BAGDAD—Iraq on Monday marks 20 years since the start of the US-led invasion that toppled dictator Saddam Hussein, but no official celebrations are planned.
The oil-rich country remains traumatized from the years of war, occupation and bloody sectarian turmoil that followed the operation launched on March 20, 2003.
A semblance of normalcy has returned, but Iraq still battles a range of entrenched challenges, from political instability to poverty and rampant corruption.
Iran, the major Shiite power and arch-foe of the United States, now wields much influence in Iraq, whose Shiite majority was freed from the oppression of Sunni strongman Saddam.
Prime Minister Mohamed Shia al-Sudani, who is backed by a pro-Iranian coalition, has not spoken of the US invasion but only of the “fall of the dictatorial regime” of Saddam, who was later caught, tried and executed.
At a Baghdad conference on the eve of the anniversary, Sudani said: “We remember the pain and suffering of our people in those years that were dominated by senseless wars and systematic sabotage.”
The US march to war started under then-president George W. Bush and gained pace in the aftermath of the September 11, 2001 attacks on the United States by Osama bin Laden’s militant group Al-Qaeda.
Bush, backed by British Prime Minister Tony Blair, argued that Saddam presented a major threat and was developing weapons of mass destruction, although none were ever found.
‘Shock and awe’
Operation Iraqi Freedom was launched with a ground invasion led by 150,000 US and 40,000 British forces, and the “shock and awe” bombing of strategic sites.
Within three weeks, Saddam’s regime had fallen, and the invasion forces took control of the capital Baghdad on April 9.
TV footage beamed around the world soon showed US Marines toppling a giant statue of Saddam, and later Bush declaring the “Mission Accomplished” aboard an American warship.
But the invasion had sparked widespread disorder and looting, chaos deepened by the US decision to disband the Iraqi state, ruling party and military apparatus.
The stated US drive to bring liberal democracy to Iraq was soon derailed by violence and sectarian conflict as Shiite militants battled with Sunni groups.
By the time US troops left in 2011, the war had claimed the lives of more than 100,000 Iraqi civilians, according to the Iraq Body Count group, while US losses reached nearly 4,500.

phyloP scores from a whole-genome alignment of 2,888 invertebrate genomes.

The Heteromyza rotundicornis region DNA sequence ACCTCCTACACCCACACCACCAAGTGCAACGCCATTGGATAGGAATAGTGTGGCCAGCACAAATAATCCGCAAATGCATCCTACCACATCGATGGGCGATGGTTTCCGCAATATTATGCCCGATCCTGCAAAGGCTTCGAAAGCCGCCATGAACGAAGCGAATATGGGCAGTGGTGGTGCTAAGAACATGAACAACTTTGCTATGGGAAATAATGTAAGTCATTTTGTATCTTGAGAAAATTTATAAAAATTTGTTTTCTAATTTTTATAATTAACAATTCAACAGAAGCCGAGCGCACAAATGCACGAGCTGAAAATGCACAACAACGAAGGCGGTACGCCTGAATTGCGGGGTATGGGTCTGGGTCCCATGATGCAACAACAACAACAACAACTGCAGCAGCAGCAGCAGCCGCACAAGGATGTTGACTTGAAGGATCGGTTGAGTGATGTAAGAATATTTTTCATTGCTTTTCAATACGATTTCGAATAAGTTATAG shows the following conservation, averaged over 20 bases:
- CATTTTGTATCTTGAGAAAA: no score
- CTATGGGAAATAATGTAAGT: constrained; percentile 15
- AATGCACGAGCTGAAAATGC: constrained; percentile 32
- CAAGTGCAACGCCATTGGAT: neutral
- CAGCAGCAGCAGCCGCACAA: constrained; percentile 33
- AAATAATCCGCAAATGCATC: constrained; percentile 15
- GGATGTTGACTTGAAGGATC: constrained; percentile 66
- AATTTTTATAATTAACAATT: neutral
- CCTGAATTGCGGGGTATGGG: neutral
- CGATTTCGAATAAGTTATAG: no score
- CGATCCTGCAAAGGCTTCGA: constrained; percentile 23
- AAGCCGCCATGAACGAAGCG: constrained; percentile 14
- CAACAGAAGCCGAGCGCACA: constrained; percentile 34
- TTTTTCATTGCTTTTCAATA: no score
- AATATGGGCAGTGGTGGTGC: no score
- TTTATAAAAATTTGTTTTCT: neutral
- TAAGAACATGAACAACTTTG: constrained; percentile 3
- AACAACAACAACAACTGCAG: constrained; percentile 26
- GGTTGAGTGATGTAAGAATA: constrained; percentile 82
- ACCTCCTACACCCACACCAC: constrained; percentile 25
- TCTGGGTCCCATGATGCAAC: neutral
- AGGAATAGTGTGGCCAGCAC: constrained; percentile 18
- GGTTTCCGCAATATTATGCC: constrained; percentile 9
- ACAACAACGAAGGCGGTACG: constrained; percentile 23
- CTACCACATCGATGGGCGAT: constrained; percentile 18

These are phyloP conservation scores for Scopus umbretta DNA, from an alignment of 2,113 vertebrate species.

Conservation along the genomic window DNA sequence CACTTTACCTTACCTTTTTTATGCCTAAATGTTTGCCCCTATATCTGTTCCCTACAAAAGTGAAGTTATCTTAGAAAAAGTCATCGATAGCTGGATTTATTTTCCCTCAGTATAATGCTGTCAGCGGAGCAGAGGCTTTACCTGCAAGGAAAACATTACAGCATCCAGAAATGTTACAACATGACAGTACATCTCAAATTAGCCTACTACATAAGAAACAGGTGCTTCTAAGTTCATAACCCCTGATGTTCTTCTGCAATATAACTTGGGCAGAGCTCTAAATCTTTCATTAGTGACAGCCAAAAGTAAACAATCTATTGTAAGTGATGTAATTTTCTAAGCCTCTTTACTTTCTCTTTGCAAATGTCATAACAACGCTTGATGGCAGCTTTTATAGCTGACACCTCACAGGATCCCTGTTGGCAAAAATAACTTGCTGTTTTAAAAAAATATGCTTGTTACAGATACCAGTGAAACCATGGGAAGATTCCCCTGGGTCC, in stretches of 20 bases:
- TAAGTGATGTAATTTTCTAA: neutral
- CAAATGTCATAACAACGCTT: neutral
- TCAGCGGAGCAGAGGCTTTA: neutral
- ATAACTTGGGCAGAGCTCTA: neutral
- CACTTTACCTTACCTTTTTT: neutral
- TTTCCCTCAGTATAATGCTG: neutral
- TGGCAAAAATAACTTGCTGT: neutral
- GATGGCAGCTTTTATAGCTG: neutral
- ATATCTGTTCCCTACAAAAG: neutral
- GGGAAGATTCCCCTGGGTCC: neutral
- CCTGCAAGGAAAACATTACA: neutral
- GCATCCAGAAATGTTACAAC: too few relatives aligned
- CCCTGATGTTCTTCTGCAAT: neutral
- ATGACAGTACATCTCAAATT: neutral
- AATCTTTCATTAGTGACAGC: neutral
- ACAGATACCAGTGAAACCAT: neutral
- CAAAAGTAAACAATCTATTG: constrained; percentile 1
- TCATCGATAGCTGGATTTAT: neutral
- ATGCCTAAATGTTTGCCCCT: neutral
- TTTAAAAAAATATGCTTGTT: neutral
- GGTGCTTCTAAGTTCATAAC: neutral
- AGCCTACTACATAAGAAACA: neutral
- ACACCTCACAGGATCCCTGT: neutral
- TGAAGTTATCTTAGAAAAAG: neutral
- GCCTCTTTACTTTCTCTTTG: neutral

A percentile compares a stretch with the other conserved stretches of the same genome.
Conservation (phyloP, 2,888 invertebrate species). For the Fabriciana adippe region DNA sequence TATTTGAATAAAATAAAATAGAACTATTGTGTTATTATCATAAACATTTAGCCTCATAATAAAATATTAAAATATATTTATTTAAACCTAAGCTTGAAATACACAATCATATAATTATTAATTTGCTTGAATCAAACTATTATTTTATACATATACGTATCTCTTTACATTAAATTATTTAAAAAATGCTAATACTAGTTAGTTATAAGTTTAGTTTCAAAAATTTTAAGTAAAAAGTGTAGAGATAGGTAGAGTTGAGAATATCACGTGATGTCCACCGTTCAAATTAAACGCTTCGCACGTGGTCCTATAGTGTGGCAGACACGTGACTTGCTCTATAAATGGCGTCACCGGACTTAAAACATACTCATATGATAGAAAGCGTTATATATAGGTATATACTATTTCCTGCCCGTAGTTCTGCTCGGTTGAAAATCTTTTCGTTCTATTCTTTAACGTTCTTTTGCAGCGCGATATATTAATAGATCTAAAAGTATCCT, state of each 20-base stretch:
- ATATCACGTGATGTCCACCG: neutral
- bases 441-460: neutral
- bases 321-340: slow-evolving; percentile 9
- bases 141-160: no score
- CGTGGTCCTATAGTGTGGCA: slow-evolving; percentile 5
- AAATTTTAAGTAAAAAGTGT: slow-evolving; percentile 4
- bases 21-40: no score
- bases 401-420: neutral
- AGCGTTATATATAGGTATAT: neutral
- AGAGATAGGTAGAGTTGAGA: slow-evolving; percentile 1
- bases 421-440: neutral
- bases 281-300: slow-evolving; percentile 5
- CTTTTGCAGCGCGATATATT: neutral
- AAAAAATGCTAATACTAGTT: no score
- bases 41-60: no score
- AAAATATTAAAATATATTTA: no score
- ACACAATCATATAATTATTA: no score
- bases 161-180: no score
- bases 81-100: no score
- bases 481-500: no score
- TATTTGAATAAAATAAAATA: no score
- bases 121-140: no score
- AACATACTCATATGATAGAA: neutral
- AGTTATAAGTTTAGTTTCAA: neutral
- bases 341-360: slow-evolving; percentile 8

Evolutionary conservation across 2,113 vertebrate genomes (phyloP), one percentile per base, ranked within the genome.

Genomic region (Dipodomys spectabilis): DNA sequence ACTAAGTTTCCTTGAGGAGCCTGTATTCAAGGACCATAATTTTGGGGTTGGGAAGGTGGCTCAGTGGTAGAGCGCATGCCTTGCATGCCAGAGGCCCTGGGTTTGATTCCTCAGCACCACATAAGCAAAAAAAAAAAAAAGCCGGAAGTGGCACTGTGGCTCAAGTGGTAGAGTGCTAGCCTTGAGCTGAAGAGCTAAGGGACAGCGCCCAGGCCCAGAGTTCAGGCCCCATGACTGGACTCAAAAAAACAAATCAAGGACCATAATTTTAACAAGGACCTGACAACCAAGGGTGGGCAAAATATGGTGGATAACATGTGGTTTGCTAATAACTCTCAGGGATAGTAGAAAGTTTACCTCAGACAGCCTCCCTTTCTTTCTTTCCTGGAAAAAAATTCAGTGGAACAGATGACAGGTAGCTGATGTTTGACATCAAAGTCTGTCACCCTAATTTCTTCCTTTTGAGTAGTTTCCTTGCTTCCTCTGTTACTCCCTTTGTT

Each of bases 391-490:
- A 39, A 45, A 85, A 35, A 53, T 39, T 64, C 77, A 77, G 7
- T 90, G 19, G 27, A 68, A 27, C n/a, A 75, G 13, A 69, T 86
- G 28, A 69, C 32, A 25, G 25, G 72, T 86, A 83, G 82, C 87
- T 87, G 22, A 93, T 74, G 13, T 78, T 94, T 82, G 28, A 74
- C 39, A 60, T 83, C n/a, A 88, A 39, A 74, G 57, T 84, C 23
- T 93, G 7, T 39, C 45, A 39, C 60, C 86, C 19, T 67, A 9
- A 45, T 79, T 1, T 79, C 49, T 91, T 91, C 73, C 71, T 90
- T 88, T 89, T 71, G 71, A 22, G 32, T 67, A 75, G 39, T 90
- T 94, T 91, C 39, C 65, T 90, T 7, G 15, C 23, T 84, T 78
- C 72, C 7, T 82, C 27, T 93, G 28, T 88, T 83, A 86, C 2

The bloodshed would give rise to the Sunni extremists of the Islamic State group whose jihadist “caliphate” brought new horrors across Iraq and Syria before its eventual defeat, after a US-led coalition returned to help fight them.
In today’s Iraq, elections are held, political plurality is encouraged and free expression officially guaranteed.
But in practice, Iraqi politics remain chaotic and marred by sectarian and ethnic conflict.
Major anti-government protests erupted in late 2019, leading to yet more bloodshed in the streets.
Turnout was low for legislative elections in October 2021, which sparked further infighting and violence before a government was eventually formed a year later.
A third of Iraq’s population lives in poverty, public services are largely absent, and the energy-rich country suffers frequent blackouts, especially in the extreme summer heat.
Nepotism and corruption remain rife in Iraq, where coveted posts in a bloated state sector are often gained through personal connections while youth unemployment is rampant.
Successive governments “have failed to fight corruption”, laments Abbas Mohamed, a Baghdad engineer in his 30s. “We are going from bad to worse. No government has given anything to the people.”
On Sunday, Sudani again pledged to “combat the pandemic of corruption”.
But Baghdad day labourer Mohamed al-Askari, like many Iraqis, is struggling to keep alive any real hope.
“We rejoiced when the regime fell because we thought Iraq would improve,” he said, “but so far we have only suffered.”